An exemplary set of ear pieces to be worn by a user comprises a first ear piece and a second ear piece. The first and second ear pieces may each comprise a first and second positional transceiver, respectively. The set of ear pieces may further comprise a processor disposed within at least one of the first and second ear pieces and configured to effectuate operations. The operations may comprise determining a first spatial position of the first ear piece based at least in part on wireless signals received by the first positional transceiver and determining a second spatial position of the second ear piece based at least in part on wireless signals received by the second positional transceiver. Based at least in part on the first and second spatial positions, the operations may estimate an orientation of the user’s head. In an aspect, the set of ear pieces further may comprise a speaker via which information may be provided to the user. The information may be based at least in part on the estimated orientation of the user’s head. The set of ear pieces further may comprise a microphone and the operations may capture a parameter of a search request via the microphone. The set of ear pieces further may comprise a motion sensor and the orientation of the user’s head may be estimated further based on sensor data captured by the motion sensor.

An exemplary method may comprise determining a first spatial position of a first ear piece worn by a user and a second spatial position of a second ear piece also worn by the user. Based at least in part on the first and second spatial positions, the method may determine an estimated orientation of the user’s head. The method may generate first audio content that is modified, based at least in part on the estimated orientation of the user’s head, from second audio content. The first audio content may be provided to a user via the first and second ear pieces. In an aspect, the generating the first audio content may comprise setting an audio attribute of the first audio content, such as volume, frequency equalization, high frequency cut-off, low frequency cut-off, and relative timing between channels of the audio content. In another aspect, the first audio content may comprise first and second audio channels and the generating the first audio content may comprise setting an audio attribute of the first audio channel to a first value and setting an audio attribute of the second audio channel to a second value that is different from the first value.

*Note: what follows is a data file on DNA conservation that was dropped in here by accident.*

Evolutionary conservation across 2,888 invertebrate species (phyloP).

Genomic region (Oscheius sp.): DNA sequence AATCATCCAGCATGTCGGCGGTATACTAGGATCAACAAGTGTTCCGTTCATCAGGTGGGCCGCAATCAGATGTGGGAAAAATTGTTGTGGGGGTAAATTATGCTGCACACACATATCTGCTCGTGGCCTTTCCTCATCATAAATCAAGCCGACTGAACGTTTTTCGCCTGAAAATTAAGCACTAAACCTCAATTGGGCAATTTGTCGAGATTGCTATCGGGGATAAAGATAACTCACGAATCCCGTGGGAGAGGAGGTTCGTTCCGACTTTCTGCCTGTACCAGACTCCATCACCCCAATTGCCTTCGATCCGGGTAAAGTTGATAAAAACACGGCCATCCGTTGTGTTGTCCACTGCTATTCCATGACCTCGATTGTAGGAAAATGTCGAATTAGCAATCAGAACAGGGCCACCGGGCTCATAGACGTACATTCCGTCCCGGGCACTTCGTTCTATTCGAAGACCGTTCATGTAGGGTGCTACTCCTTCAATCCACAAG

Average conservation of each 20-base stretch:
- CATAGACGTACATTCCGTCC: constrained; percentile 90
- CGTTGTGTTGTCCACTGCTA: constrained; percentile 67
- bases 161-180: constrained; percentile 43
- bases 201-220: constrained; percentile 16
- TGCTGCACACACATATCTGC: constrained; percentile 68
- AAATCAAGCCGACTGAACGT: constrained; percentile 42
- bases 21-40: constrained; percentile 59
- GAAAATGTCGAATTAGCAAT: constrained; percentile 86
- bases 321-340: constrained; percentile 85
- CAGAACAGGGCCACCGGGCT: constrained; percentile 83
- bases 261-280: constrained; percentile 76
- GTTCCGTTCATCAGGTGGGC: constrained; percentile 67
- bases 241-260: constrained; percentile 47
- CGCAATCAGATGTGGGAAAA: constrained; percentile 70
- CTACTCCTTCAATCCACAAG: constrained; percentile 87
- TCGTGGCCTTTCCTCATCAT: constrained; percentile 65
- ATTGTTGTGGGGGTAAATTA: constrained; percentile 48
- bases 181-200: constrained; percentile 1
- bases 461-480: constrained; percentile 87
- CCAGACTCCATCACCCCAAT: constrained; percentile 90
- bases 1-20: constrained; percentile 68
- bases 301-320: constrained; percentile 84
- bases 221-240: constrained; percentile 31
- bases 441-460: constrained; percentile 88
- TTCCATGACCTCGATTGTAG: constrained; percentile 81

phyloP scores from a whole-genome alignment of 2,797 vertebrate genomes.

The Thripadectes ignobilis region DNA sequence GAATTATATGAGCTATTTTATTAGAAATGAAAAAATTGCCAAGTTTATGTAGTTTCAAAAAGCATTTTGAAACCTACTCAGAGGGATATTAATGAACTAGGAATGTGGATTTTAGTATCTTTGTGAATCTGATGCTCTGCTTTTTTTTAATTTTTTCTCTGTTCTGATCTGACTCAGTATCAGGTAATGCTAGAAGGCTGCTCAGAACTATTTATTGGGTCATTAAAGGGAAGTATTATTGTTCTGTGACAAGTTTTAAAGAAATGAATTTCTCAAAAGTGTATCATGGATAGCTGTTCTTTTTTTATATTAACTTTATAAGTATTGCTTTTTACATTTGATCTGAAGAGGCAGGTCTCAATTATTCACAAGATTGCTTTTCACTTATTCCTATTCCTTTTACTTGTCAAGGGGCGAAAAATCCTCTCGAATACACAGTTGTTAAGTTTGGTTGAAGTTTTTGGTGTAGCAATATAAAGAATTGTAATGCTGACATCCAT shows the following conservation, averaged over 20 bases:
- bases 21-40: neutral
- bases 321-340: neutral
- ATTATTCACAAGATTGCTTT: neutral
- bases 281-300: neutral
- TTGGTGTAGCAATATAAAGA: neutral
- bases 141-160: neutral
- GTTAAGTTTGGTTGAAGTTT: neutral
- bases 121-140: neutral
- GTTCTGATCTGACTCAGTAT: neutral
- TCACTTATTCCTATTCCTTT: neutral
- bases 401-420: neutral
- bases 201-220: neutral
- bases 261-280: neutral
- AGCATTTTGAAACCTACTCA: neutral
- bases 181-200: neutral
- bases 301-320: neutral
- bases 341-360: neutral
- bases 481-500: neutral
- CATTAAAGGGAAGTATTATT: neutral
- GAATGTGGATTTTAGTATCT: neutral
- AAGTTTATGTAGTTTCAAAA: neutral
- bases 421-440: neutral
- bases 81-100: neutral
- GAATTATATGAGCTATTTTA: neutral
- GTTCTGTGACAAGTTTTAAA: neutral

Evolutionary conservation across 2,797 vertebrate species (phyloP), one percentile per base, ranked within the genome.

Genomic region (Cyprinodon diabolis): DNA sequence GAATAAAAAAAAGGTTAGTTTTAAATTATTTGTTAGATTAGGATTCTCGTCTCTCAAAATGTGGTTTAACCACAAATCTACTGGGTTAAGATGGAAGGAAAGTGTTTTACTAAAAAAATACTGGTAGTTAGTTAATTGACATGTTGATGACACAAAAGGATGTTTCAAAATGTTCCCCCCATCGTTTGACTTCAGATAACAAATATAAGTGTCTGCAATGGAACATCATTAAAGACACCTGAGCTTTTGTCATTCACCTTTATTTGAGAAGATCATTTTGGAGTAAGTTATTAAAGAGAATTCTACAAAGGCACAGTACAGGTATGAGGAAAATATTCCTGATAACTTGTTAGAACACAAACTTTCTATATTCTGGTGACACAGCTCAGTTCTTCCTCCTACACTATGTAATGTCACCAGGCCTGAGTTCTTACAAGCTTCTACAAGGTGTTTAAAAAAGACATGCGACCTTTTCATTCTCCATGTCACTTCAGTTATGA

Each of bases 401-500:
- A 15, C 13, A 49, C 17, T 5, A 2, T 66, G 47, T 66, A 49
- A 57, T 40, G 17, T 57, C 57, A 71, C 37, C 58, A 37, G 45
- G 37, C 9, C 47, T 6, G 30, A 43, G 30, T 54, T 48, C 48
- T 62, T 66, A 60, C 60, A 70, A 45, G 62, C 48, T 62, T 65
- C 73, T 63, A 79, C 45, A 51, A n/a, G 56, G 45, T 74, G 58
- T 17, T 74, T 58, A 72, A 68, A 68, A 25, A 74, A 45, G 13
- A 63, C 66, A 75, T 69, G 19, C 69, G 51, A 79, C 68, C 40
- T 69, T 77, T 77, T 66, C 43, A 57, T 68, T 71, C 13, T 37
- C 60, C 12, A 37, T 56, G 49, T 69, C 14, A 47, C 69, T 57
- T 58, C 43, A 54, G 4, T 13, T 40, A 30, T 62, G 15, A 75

BRIEF DESCRIPTION OF THE DRAWINGS

FIG. 1 illustrates an exemplary system according to an aspect of the present disclosure.

FIG. 2 illustrates an exemplary set of ear pieces and a device, each according to an aspect of the present disclosure.

FIG. 3 illustrates a user and axes of position and orientation.

FIG. 4 illustrates a head of a user wearing an exemplary set of ear pieces.

FIG. 5 illustrates a method according to an aspect of the present disclosure.

FIG. 6 illustrates a system according to an aspect of the present disclosure.

FIG. 7 illustrates a method according to an aspect of the present disclosure.

FIG. 8 illustrates a method according to an aspect of the present disclosure.

FIG. 9 illustrates a method according to an aspect of the present disclosure.

DETAILED DESCRIPTION

Many mobile devices attempt to provide information to a user of the device by tailoring information to a user’s frame of reference (e.g., “turn left”). Typically, such mobile devices contain positioning systems such as GPS and perhaps gravity sensors that determine the devices’ orientation in free space. Such devices, however, often provide coarse or inaccurate information because the devices’ orientation with respect to the operator cannot be determined accurately. Mobile devices may be placed in pockets, mounted in cars or otherwise provided in a location whose orientation relative to the user cannot be determined. As still another complication, the mobile devices’ orientation may change with respect to the user.